During our trek, the clouds are first low but quickly rise and evapourate leaving the sun to highlight various teracotta, pink, and green striations in the rocks. Single, double and triple  cacti emerge growing vertically from the rocks making the landscape very picturesque. We catch up with a group of Argentinian psychology students doing the same trek as us. Most Argentinians appear very shy at first, but as soon as they start talking, become very warm and hospitable. Itīs hot at the falls, and itīs great fun watching the students cooling off under the falls, and the expressions on the girlīs faces as they are chucked into the icy cold water.

We spend some time chilling out. I visit the archealogical museum on the plaza which contains more of the preserved Inca mummies. The mummies are quite different from those displayed in Salta as these ones are preserved by dehydration rather than freezing. Itīs not as eerie as the Salta presentation as the bodies look skinny and unhuman. John feels obliged to watch the Rugby World Cup: Argentina Vs Scotland. He remarks that Scotland had many opportunities to win. As the only Scots in town, maybe itīs a good job they didnīt make it through to the semi final though.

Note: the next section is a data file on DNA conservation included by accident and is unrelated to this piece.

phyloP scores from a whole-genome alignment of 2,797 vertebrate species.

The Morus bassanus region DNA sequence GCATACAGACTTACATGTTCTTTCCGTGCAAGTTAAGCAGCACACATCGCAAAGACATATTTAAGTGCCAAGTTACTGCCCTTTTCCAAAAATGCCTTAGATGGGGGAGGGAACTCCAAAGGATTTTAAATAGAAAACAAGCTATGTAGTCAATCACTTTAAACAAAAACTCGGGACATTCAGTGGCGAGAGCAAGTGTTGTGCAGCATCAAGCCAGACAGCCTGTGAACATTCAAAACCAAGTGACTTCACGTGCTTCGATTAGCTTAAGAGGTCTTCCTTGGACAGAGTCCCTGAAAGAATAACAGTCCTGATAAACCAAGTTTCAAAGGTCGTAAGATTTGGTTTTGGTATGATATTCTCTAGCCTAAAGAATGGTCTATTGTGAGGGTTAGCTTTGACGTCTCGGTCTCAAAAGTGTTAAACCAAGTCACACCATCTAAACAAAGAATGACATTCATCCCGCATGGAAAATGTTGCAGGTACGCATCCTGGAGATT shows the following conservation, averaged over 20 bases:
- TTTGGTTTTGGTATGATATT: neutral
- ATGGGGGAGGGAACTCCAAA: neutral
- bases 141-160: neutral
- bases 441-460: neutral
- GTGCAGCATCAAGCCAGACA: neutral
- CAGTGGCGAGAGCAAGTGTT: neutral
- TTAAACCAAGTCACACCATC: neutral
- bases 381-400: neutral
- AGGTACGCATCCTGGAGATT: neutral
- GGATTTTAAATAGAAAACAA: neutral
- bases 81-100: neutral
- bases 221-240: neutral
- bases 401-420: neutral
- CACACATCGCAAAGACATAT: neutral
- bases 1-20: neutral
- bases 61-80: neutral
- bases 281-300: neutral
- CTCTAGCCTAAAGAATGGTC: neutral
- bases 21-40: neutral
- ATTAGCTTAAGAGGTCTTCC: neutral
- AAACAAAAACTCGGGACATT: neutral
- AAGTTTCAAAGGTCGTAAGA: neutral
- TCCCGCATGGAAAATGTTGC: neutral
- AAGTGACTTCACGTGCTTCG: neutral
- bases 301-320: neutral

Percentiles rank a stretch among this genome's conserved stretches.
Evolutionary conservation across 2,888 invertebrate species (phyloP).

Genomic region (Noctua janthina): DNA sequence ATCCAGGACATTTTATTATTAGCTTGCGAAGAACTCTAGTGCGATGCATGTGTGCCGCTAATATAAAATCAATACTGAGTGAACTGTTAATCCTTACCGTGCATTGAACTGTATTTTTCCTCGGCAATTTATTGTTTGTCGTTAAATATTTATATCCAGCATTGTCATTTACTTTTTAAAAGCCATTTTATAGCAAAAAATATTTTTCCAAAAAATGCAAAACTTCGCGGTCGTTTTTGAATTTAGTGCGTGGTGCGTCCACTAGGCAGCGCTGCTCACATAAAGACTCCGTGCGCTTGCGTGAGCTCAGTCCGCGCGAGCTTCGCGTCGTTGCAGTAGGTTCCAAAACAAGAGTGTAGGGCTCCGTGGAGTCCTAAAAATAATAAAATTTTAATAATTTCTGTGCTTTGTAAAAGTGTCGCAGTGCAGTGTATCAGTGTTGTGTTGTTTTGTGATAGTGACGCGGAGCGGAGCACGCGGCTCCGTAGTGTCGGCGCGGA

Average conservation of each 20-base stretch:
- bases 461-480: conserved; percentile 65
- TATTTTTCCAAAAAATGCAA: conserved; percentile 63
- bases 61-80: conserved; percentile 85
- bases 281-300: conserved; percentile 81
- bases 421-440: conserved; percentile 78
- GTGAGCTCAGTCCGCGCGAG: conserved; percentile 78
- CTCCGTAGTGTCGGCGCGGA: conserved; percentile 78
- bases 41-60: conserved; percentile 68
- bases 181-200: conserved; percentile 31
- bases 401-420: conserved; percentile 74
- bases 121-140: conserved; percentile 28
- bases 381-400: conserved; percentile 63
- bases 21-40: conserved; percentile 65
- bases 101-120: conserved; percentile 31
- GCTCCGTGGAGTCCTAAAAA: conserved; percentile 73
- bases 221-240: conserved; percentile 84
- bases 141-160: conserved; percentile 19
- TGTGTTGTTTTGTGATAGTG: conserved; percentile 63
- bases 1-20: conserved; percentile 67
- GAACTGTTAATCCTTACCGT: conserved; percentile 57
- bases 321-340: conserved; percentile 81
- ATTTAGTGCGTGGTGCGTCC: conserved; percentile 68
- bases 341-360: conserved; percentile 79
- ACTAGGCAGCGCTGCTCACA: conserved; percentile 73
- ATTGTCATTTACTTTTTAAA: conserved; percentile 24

Food in Tilcara is excellent. We visit the recommended El Patio 2 nights in a row. The waitress kindly shows us the raw ingredients: an array of red, green and yellow potatoes from the Andes, quinoa which is creatvily used to make a milanesa, steamed puddings of rice and lots of different variations of llama meat. The almendrado, ice cream wrapped in crushed almonds is also mouthwatering.

On our 3rd day we pass through the small town of Purmamarca (200 people) which is dominated by a rockface with 7 colours. We overtake several lorries heading for Chile as the road zig zags upwards from 3000m to 4200m. As we ascend, the landscape begins to change with the cactii becoming less frequent and the ground becoming bare and lifeless. On the plateau the air becomes thin. The altitude makes us feel tired and my mind starts to play tricks. In this desolate land, do I really see adobe mud huts, donkeys, cemetaries, a church, llamas and in the distance the shimmering white salt flat? It seems hard to believe that life can exist.

We turn off onto the mighty Route 40, which runs along most of the length of Argentina. We see some salt crystals in the soil and a number of men harvesting it. The Salar shimmers magically like a mirage in the distance. The scenery reminds me a lot of the landscapes around the Salar de Uyuni, Parque Nacionale Lauca, and San Pedro de Atacama, perhaps because they are only around 400km away but in other countries.